Property Tax Arbitration in Texas just got a little more interesting. In the past, someone could file for Property Tax Arbitration after their Appraisal Review Board hearing, when they weren't happy with the outcome for either $500 or Expedited at $250.
For more details on the main process of Arbitration, I encourage you to read the following two posts that I've written in the past:
When those previous posts were written, and someone would go file for Arbitration, the home owner could only present sold data to fight their case. They could not bring up assessed values of other properties in their neighborhood. As of August 1, 2013, that has changed. A home owner can now argue with UnEqual Valuation.
What does this mean? It means that the home owner can now compare apples to apples with his neighbors' houses as to how they're assessed. For example, a home owner is assessed at $500,000 but he has several neighbors assessed closer to $450,000. He can now argue the value difference without showing sold data.
Of course, the home owner needs to be prepared with factual information like the size of the property, the features of the property, balconies, covered patios, number of car garage, etc... A home owner must show how their property is like the other properties in order to be valued like the other properties.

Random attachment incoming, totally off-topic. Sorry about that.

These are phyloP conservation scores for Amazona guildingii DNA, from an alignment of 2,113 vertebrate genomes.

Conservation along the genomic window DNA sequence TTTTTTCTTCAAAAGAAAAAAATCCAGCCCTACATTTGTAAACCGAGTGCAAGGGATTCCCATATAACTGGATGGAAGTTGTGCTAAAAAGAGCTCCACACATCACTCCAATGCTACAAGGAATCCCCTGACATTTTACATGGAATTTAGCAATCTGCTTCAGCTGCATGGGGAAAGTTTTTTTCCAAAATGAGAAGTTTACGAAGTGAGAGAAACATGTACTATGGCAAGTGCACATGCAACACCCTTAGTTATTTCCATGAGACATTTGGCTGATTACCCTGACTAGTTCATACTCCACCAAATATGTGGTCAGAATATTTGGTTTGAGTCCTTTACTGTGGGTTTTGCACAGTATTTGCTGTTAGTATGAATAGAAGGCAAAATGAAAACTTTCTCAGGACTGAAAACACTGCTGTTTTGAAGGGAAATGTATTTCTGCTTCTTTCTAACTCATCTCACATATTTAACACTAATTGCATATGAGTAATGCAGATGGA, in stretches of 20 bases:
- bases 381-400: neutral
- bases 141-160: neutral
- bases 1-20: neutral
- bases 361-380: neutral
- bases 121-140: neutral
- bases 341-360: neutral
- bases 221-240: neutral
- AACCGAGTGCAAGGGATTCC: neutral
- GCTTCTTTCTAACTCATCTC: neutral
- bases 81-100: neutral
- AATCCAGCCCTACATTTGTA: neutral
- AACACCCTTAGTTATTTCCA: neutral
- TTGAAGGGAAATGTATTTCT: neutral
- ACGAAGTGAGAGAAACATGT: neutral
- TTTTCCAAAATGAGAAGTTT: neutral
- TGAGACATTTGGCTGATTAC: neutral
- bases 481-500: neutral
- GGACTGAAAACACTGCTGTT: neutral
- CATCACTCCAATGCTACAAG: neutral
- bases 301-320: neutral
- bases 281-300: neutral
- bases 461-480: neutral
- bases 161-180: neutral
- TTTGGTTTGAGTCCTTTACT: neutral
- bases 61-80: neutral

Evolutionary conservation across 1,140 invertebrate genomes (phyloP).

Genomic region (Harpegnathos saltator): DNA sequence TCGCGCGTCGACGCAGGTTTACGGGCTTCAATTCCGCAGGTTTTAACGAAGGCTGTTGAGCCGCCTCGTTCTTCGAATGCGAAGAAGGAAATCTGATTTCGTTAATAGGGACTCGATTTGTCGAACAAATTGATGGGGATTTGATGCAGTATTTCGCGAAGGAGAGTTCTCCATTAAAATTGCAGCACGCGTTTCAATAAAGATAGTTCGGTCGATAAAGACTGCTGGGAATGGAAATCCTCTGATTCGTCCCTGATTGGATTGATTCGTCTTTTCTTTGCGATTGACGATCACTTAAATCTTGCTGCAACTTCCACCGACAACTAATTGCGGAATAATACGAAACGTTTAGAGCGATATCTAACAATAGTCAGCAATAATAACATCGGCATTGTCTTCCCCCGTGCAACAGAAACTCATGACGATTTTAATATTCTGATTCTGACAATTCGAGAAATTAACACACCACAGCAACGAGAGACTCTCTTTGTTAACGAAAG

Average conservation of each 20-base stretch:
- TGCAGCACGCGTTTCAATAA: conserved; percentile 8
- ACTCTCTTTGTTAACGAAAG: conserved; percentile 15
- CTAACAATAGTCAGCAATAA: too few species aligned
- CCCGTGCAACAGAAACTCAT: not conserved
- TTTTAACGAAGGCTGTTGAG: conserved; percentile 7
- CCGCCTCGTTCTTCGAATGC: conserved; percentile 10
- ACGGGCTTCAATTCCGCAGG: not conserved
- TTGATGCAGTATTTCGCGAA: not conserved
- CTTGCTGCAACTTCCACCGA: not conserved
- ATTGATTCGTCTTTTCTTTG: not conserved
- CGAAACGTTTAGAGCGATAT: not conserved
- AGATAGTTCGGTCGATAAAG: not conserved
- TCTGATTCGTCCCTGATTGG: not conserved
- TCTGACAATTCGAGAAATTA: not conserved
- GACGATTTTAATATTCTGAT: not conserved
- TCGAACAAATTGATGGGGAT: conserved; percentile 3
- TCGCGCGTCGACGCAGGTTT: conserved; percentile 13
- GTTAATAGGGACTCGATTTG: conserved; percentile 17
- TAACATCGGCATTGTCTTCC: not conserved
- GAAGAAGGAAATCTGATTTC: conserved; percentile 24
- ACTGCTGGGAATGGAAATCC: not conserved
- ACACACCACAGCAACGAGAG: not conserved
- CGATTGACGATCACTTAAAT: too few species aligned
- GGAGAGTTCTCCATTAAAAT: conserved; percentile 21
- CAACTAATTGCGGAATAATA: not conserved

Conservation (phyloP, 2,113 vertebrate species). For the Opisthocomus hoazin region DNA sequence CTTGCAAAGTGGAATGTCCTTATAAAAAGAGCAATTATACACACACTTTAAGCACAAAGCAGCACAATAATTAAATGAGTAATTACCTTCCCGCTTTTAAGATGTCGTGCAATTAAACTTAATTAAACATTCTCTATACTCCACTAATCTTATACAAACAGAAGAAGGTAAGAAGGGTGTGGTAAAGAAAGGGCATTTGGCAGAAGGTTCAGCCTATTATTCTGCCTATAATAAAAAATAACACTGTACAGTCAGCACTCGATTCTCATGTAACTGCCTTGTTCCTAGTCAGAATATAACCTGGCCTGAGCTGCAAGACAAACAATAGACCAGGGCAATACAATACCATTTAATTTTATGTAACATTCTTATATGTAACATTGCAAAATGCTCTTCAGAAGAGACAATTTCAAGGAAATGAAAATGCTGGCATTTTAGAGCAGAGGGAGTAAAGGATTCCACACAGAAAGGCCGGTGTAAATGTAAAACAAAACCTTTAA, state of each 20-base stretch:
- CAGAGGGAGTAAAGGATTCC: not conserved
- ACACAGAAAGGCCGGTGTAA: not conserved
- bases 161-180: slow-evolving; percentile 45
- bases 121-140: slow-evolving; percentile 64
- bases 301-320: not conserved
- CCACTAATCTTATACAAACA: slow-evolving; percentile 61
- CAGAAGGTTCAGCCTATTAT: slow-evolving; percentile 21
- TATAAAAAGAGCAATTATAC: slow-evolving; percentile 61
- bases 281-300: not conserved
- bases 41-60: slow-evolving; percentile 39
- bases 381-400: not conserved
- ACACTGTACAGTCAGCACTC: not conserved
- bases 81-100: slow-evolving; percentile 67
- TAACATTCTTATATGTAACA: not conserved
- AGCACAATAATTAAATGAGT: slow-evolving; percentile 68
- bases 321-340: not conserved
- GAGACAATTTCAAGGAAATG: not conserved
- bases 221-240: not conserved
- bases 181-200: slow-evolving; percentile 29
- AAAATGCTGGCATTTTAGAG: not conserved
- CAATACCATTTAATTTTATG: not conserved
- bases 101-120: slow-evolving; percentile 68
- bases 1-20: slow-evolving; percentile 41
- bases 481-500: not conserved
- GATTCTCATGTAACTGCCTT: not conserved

Also, the home owner will need to show that the lower valuations are a representation of the entire area. For the same example, if the home owner is assessed at $500k and the vast majority of the neighborhood is also assessed at $500k, but there are a handful of properties that are assessed lower at the $450k, that's not a representative sample of the neighborhood and does not show an UnEqual Valuation. It just shows those other home owners got lucky with their assessments... though, with it brought to their attention, the CAD will likely increase your neighbors' values on the next round, lucky them.
Another change to the Texas Property Tax Arbitration laws is that there are no longer Expedited Arbitrations for $250. The fee has gone back to the original fee of $500 as too many home owners were taking advantage of the reduced $250, and it became "unfair" to the arbitrators spending their time handling these hearings.
By the way, not all Property Tax Arbitrators on the Comptroller's list can do UnEqual Valuation protests. Arbitrators must take a 4 hour course with an emphasis on UnEqual Valuation. I completed the course as soon as it was made available, so if you're anywhere in the state of Texas, please mark me on your form, and I'll give you an unbiased look at your information. I can't promise that I'll rule in your favor, but you'll know that I'll be fair with the information presented as I've been a Realtor for 13 years and have been doing Property Tax Arbitration since it started in 2005.
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Copyright© 2013 By Donna Harris, All Rights Reserved. You may re-blog with links back to this post.
*Texas Property Tax Arbitration- New Law Opens Up to UnEqual Valuation* was first published on donnahomesblog.com.